Example hoovers for children
Discarding a small child – how is it done?
The narcissistic parent will deploy a number of techniques to distress their small children. Children as young as four will be idealised, devalued and discarded, as well as love bombed, all in a matter of hours.
Scenario: A child decides to go shopping with mummy instead of spending time with daddy and the other siblings. Daddy decides to buy the child that went with him, a toy – and deliberately decides not to buy the other child a toy. When the child comes home, they ask if daddy bought them a toy too. The narcissistic father informs the child that it is in fact their fault that they did not receive a toy, because they refused to spend time with their father.
The child will become momentarily dumbfounded and confused as they blubber away in the corner. However, the confusion will soon subside when the narcissist hoovers the child with a cupcake hours later.
Buying a child’s love
Narcissists’ love to buy children gifts, and to use their artistic talents, and abilities, to love bomb and hoover small children. To receive a gift from a narcissist, a home cooked meal, a batch of cookies, or a hand drawn get well card, signifies to the victim that they they have the narcissist’s approval. Children, in particular begin to think that these manipulative tactics are gestures of love, an apology, and an expression of accountability. The confusion is exhausting for the child, because their narcissistic parent is hot, cold, and calculating. They could lash out and initiate a mentally damaging payback at the smallest slight.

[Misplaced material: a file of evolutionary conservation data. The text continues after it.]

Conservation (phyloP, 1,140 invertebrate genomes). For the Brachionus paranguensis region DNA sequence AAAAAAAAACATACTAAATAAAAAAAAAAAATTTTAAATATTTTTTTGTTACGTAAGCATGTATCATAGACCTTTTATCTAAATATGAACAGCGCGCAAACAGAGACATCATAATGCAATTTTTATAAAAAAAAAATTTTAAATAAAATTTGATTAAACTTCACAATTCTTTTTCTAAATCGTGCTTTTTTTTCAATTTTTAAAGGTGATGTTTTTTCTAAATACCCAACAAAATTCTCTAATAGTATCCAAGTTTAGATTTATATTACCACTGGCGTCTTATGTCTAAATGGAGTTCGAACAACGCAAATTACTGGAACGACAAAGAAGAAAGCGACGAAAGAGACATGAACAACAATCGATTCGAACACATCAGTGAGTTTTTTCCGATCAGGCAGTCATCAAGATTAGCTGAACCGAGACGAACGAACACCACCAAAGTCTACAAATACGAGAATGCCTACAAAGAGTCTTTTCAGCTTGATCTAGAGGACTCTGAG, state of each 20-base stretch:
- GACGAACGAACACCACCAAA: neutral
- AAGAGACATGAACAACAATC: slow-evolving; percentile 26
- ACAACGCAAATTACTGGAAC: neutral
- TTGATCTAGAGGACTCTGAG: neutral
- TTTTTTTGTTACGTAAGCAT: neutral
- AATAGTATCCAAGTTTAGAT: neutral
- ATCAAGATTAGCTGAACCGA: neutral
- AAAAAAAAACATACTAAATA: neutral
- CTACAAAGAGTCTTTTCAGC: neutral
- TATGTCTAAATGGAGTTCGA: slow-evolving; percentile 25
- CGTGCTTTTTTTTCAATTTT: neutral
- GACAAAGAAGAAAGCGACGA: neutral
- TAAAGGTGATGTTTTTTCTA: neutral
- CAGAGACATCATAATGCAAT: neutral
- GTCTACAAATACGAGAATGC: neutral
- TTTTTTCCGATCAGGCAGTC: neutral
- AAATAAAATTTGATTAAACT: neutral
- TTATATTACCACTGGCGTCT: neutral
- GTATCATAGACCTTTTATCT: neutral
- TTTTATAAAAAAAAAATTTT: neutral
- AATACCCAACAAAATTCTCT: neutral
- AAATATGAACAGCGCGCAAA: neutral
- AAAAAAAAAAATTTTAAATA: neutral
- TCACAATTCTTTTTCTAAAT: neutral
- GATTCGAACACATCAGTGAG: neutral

The wisdom of fairytales:
Unfortunately, or maybe fortunately (I am yet to come to either conclusion) I now know that fairytales are not tales about fortune; but rather misfortune, and the harsh realities about the cruelty of both parents, and step parents. Fairy tales are confirmation for small children that not all parents can be trusted, and not all parent’s will protect their children from abusive behaviour.
Narcissism brings out the worst in people, and shows the true colours of everybody around the narcissist. Siblings readily sell out the family scapegoat to stay in good rapport with the narcissistic mother or father, or to ensure their human right to a tidy sum once the narcissist dies. Enablers’ often choose the narcissist over the children a million times over; and the list of offences towards good human beings and small children goes on.
Lets take a look at poor Hansel and Gretel, shall we? Hansel and Gretel’s own father took Hansel and Gretel out into the woods, only to discard his children at the step mother’s request. Cinderella’s stepsisters sold her down the river, and triangulated against her time and time again to keep in favour of their vile mother, Cinderella’s stepmother – and Snow White was nearly murdered by her stepmother in the name of jealousy. Fairytales can teach us a lot about narcissism.